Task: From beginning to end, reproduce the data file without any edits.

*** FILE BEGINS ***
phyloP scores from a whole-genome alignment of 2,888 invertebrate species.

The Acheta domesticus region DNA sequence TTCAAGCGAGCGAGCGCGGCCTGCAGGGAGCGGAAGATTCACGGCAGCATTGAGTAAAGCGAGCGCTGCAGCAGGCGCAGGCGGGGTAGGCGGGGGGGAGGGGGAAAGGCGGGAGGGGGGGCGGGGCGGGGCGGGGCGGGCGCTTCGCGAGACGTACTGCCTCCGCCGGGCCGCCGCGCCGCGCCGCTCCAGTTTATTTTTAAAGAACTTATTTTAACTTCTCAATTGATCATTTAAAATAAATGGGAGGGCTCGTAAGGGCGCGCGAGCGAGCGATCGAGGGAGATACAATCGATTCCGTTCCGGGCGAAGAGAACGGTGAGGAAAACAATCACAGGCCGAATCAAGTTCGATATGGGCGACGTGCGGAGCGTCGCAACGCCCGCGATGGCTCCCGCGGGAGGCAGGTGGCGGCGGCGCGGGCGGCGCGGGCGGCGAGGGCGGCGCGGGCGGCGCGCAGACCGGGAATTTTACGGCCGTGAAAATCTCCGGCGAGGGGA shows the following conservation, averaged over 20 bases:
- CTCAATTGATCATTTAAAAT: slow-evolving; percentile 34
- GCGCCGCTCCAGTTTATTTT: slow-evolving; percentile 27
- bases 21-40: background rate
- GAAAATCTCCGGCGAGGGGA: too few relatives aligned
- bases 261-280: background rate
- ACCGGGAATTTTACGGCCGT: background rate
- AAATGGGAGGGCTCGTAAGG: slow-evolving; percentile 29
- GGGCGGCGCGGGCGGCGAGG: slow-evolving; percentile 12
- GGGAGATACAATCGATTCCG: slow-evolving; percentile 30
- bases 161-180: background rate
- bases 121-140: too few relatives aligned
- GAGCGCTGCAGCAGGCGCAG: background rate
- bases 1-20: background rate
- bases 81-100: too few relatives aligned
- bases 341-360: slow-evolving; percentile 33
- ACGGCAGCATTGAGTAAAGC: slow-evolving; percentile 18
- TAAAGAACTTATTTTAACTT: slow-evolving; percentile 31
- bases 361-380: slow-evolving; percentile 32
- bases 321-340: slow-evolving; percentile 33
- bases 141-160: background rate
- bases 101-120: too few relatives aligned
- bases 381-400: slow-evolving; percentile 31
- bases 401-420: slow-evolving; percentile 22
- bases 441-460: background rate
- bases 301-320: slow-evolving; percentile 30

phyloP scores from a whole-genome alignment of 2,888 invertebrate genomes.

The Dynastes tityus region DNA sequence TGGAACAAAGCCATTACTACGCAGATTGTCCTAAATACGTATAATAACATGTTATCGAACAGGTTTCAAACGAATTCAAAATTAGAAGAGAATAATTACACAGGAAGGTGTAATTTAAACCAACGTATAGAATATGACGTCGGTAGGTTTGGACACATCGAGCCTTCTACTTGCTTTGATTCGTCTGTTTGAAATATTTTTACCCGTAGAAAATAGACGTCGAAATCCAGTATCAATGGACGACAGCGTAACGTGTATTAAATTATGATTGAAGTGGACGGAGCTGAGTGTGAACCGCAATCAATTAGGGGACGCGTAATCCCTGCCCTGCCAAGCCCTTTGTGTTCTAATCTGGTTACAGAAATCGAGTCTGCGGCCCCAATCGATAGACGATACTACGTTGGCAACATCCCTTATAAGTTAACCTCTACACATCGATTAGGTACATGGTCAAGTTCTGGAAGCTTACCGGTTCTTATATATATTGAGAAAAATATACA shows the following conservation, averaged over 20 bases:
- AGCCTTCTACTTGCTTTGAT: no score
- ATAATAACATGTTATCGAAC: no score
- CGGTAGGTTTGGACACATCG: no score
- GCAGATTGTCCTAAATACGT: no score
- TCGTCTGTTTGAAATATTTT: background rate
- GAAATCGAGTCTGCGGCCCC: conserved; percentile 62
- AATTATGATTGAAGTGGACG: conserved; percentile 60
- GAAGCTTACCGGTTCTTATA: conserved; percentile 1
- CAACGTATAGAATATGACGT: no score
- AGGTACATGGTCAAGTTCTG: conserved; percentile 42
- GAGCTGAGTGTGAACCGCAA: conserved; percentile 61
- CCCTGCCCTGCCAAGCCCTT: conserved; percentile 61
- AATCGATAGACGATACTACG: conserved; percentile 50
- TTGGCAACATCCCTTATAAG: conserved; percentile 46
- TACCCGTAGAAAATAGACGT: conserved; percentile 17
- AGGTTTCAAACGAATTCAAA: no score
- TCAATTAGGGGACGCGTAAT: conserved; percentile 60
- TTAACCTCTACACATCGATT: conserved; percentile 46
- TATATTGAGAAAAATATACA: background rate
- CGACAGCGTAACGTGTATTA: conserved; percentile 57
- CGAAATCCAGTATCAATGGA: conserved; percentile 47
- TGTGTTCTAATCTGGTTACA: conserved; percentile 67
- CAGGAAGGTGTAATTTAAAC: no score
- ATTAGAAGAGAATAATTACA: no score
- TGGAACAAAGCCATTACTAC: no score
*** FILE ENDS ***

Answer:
phyloP scores from a whole-genome alignment of 2,888 invertebrate species.

The Acheta domesticus region DNA sequence TTCAAGCGAGCGAGCGCGGCCTGCAGGGAGCGGAAGATTCACGGCAGCATTGAGTAAAGCGAGCGCTGCAGCAGGCGCAGGCGGGGTAGGCGGGGGGGAGGGGGAAAGGCGGGAGGGGGGGCGGGGCGGGGCGGGGCGGGCGCTTCGCGAGACGTACTGCCTCCGCCGGGCCGCCGCGCCGCGCCGCTCCAGTTTATTTTTAAAGAACTTATTTTAACTTCTCAATTGATCATTTAAAATAAATGGGAGGGCTCGTAAGGGCGCGCGAGCGAGCGATCGAGGGAGATACAATCGATTCCGTTCCGGGCGAAGAGAACGGTGAGGAAAACAATCACAGGCCGAATCAAGTTCGATATGGGCGACGTGCGGAGCGTCGCAACGCCCGCGATGGCTCCCGCGGGAGGCAGGTGGCGGCGGCGCGGGCGGCGCGGGCGGCGAGGGCGGCGCGGGCGGCGCGCAGACCGGGAATTTTACGGCCGTGAAAATCTCCGGCGAGGGGA shows the following conservation, averaged over 20 bases:
- CTCAATTGATCATTTAAAAT: slow-evolving; percentile 34
- GCGCCGCTCCAGTTTATTTT: slow-evolving; percentile 27
- bases 21-40: background rate
- GAAAATCTCCGGCGAGGGGA: too few relatives aligned
- bases 261-280: background rate
- ACCGGGAATTTTACGGCCGT: background rate
- AAATGGGAGGGCTCGTAAGG: slow-evolving; percentile 29
- GGGCGGCGCGGGCGGCGAGG: slow-evolving; percentile 12
- GGGAGATACAATCGATTCCG: slow-evolving; percentile 30
- bases 161-180: background rate
- bases 121-140: too few relatives aligned
- GAGCGCTGCAGCAGGCGCAG: background rate
- bases 1-20: background rate
- bases 81-100: too few relatives aligned
- bases 341-360: slow-evolving; percentile 33
- ACGGCAGCATTGAGTAAAGC: slow-evolving; percentile 18
- TAAAGAACTTATTTTAACTT: slow-evolving; percentile 31
- bases 361-380: slow-evolving; percentile 32
- bases 321-340: slow-evolving; percentile 33
- bases 141-160: background rate
- bases 101-120: too few relatives aligned
- bases 381-400: slow-evolving; percentile 31
- bases 401-420: slow-evolving; percentile 22
- bases 441-460: background rate
- bases 301-320: slow-evolving; percentile 30

phyloP scores from a whole-genome alignment of 2,888 invertebrate genomes.

The Dynastes tityus region DNA sequence TGGAACAAAGCCATTACTACGCAGATTGTCCTAAATACGTATAATAACATGTTATCGAACAGGTTTCAAACGAATTCAAAATTAGAAGAGAATAATTACACAGGAAGGTGTAATTTAAACCAACGTATAGAATATGACGTCGGTAGGTTTGGACACATCGAGCCTTCTACTTGCTTTGATTCGTCTGTTTGAAATATTTTTACCCGTAGAAAATAGACGTCGAAATCCAGTATCAATGGACGACAGCGTAACGTGTATTAAATTATGATTGAAGTGGACGGAGCTGAGTGTGAACCGCAATCAATTAGGGGACGCGTAATCCCTGCCCTGCCAAGCCCTTTGTGTTCTAATCTGGTTACAGAAATCGAGTCTGCGGCCCCAATCGATAGACGATACTACGTTGGCAACATCCCTTATAAGTTAACCTCTACACATCGATTAGGTACATGGTCAAGTTCTGGAAGCTTACCGGTTCTTATATATATTGAGAAAAATATACA shows the following conservation, averaged over 20 bases:
- AGCCTTCTACTTGCTTTGAT: no score
- ATAATAACATGTTATCGAAC: no score
- CGGTAGGTTTGGACACATCG: no score
- GCAGATTGTCCTAAATACGT: no score
- TCGTCTGTTTGAAATATTTT: background rate
- GAAATCGAGTCTGCGGCCCC: conserved; percentile 62
- AATTATGATTGAAGTGGACG: conserved; percentile 60
- GAAGCTTACCGGTTCTTATA: conserved; percentile 1
- CAACGTATAGAATATGACGT: no score
- AGGTACATGGTCAAGTTCTG: conserved; percentile 42
- GAGCTGAGTGTGAACCGCAA: conserved; percentile 61
- CCCTGCCCTGCCAAGCCCTT: conserved; percentile 61
- AATCGATAGACGATACTACG: conserved; percentile 50
- TTGGCAACATCCCTTATAAG: conserved; percentile 46
- TACCCGTAGAAAATAGACGT: conserved; percentile 17
- AGGTTTCAAACGAATTCAAA: no score
- TCAATTAGGGGACGCGTAAT: conserved; percentile 60
- TTAACCTCTACACATCGATT: conserved; percentile 46
- TATATTGAGAAAAATATACA: background rate
- CGACAGCGTAACGTGTATTA: conserved; percentile 57
- CGAAATCCAGTATCAATGGA: conserved; percentile 47
- TGTGTTCTAATCTGGTTACA: conserved; percentile 67
- CAGGAAGGTGTAATTTAAAC: no score
- ATTAGAAGAGAATAATTACA: no score
- TGGAACAAAGCCATTACTAC: no score